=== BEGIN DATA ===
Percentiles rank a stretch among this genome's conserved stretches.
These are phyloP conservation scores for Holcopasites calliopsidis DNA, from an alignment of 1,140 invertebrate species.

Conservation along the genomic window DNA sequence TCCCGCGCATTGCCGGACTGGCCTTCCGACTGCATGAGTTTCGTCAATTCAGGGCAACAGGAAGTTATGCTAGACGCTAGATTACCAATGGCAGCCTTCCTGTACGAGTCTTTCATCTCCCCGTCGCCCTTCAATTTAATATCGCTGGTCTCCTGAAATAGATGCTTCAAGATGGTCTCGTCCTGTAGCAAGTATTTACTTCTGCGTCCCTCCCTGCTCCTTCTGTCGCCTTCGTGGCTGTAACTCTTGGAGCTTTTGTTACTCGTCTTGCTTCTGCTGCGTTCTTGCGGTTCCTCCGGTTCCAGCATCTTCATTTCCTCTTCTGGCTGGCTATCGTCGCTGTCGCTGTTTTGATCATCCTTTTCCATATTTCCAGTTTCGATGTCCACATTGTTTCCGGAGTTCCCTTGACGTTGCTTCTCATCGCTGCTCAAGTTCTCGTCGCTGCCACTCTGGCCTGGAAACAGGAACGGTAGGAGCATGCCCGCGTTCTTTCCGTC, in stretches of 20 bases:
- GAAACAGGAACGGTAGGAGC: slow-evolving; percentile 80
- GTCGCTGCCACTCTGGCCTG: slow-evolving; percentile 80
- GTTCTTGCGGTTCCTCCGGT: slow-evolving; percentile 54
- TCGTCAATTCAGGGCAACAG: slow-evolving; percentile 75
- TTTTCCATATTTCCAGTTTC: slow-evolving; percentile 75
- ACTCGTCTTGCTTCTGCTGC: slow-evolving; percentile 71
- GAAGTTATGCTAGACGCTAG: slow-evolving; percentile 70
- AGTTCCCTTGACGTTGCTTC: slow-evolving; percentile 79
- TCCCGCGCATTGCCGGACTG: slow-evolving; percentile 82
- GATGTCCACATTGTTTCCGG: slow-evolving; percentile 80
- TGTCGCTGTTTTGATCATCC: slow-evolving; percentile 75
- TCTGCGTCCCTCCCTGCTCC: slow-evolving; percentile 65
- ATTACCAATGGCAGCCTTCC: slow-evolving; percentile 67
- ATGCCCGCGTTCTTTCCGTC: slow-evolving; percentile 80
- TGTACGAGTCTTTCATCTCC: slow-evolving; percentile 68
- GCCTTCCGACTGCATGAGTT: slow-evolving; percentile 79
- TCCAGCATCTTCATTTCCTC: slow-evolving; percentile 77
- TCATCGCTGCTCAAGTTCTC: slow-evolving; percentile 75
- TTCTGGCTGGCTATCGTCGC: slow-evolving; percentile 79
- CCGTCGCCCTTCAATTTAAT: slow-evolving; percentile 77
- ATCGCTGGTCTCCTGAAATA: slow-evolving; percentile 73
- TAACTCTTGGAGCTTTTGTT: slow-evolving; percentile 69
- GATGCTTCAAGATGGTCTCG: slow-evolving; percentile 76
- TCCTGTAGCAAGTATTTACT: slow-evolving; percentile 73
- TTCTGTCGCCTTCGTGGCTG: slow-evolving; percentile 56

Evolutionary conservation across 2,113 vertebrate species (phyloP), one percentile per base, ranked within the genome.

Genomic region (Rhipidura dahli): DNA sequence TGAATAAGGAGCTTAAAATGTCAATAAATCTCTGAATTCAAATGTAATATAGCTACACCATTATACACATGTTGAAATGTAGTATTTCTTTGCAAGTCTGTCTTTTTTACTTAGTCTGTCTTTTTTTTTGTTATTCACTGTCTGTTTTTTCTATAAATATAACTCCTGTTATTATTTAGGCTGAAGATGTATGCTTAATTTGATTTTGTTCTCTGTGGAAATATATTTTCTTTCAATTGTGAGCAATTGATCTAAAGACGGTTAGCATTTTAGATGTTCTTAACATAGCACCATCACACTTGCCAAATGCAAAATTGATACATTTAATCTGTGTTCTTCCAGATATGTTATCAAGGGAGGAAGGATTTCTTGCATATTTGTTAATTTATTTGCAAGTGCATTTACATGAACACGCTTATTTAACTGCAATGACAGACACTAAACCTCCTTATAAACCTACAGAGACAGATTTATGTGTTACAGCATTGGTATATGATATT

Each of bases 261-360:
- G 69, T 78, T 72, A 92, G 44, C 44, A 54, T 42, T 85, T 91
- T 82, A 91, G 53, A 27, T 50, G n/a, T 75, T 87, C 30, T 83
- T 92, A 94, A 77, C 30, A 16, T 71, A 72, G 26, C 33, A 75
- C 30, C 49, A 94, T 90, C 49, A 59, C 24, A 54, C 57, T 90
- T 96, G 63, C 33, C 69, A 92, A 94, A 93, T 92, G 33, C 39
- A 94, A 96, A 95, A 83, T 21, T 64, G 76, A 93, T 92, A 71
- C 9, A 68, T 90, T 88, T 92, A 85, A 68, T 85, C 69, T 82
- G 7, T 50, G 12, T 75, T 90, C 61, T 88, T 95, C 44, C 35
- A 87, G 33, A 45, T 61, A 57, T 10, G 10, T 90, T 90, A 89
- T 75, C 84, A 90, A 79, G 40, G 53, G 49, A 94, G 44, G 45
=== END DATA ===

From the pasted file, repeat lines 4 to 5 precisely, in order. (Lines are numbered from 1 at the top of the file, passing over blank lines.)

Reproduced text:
- GAAACAGGAACGGTAGGAGC: slow-evolving; percentile 80
- GTCGCTGCCACTCTGGCCTG: slow-evolving; percentile 80